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The Building Green Exhibit at the Carnegie Science Center. Open November 2006 What does it mean to be GREEN?
Open November 2006
What does it mean to be GREEN?
Pittsburgh is a national leader in green building – constructing buildings with an emphasis on improving the health of humans and the environment, conserving energy and materials, and maintaining a high quality of life. See and feel which materials are used in green buildings, test different types of insulation, and measure how much energy is used in a light bulb. See how our impacts add up by making choices in a green home and a conventional home. Right now, engineers in southwestern Pennsylvania are on the cutting edge of developing new materials to replace those that are potentially hazardous to the environment and our heath, and to consume less energy when used in our homes. Visit Carnegie Science Center today to discover the science of being green.
Support for the project made possible by:
Ron Baillie, Carnegie Science Center
Nino Balistrieri, Carnegie Science Center
Tom Flaherty, Carnegie Science Center
Brad Peroney, Carnegie Science Center
Joe Ventura, Bayer MaterialScience
Mark Witman, Bayer MaterialScience
Indigo Raffel, Conservation Consultants Inc.
Theresa Rohall, Powdermill Nature Reserve
Eric Beckman, University of Pittsburgh
Gena Kovalcik, University of Pittsburgh
Robert Ries, University of Pittsburgh
When people include green design in their homes, their impact on the environment is lessened by using fewer natural resources and reducing pollution. The two houses displayed here may look the same, but the one on the left has green technologies in place while the one on the right uses conventional technologies.
By answering a series of questions the individual will see what kind of a difference going green can make if you lived in either of these houses. You can also enter other answers to see how making different choices impacts our energy and water usage. The display shows the amount of energy used in each case.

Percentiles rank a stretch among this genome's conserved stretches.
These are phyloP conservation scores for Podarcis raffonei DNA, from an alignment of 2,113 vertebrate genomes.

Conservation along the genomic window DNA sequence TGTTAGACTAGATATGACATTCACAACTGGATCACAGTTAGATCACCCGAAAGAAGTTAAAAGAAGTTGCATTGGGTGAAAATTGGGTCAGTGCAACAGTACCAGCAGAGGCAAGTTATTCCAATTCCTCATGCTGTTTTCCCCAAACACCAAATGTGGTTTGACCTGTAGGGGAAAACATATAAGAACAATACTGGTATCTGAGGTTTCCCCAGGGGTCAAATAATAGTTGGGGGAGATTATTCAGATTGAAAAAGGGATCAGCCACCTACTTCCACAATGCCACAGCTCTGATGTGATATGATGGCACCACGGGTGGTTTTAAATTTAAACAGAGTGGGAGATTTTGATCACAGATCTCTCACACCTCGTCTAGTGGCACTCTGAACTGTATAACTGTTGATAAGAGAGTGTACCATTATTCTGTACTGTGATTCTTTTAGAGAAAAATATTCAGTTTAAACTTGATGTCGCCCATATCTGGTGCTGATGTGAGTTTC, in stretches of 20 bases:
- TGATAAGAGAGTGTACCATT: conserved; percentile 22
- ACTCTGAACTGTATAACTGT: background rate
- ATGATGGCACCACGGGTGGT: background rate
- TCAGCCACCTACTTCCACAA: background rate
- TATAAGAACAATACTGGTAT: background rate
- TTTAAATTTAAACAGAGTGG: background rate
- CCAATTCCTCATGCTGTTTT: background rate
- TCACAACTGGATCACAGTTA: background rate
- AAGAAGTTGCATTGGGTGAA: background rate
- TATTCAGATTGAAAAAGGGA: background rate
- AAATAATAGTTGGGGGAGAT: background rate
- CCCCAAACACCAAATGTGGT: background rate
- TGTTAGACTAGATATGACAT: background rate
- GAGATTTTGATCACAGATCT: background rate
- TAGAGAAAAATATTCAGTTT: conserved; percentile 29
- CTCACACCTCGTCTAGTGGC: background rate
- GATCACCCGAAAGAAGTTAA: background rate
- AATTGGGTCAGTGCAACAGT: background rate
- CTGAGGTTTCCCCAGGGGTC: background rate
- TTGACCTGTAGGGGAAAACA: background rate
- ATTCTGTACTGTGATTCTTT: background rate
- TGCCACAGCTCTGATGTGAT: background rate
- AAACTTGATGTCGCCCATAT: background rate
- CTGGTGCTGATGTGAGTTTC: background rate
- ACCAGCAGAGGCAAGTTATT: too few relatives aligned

The outside temperature is [average February temperature]. What is the temperature in your home?
[Homes that are properly insulated use about 20% less energy on climate control than improperly insulated homes.]
How many10-minute showers do you take each day?
[Green home uses low-flow fixtures; brown home uses conventional]
Visitors view three seemingly identical lights contained in frosted cylinders. When they lift the frosted sections, they see three very different sources for the light: an incandescent light bulb, a compact fluorescent bulb, and an LED array. By using more energy efficient light bulbs in our homes, we can immediately use less energy and spend less money on utility bills. The display visually demonstrates how many bulbs of each type are needed for 100,000 hours. (incandescent 20, compact fluorescent 6, LED 1)
Example, for every 60W incandescent bulb we replace with a 15W CFL results in preventing about 800 pounds of carbon dioxide from entering the atmosphere, and a financial savings of about $8 per year on utility bills.
Demonstrates how various insulation choices impact energy use. Compares single pane windows with various 2-pane options.
At this exhibit, visitors use a laser thermometer to gauge the effectiveness of various insulation materials that are embedded in a heated chamber. Some of the materials are green; some of the materials are conventional. Demonstrates that by using insulation to resist the flow of heat, we need to use less energy to heat (or cool) our homes.
Close the Loop
This exhibit features three spinning tiers. The first tier contains materials that people can recycle at home, the second tier gives a brief description of the recycling process, and the bottom tier contains finished goods made from the recycled materials.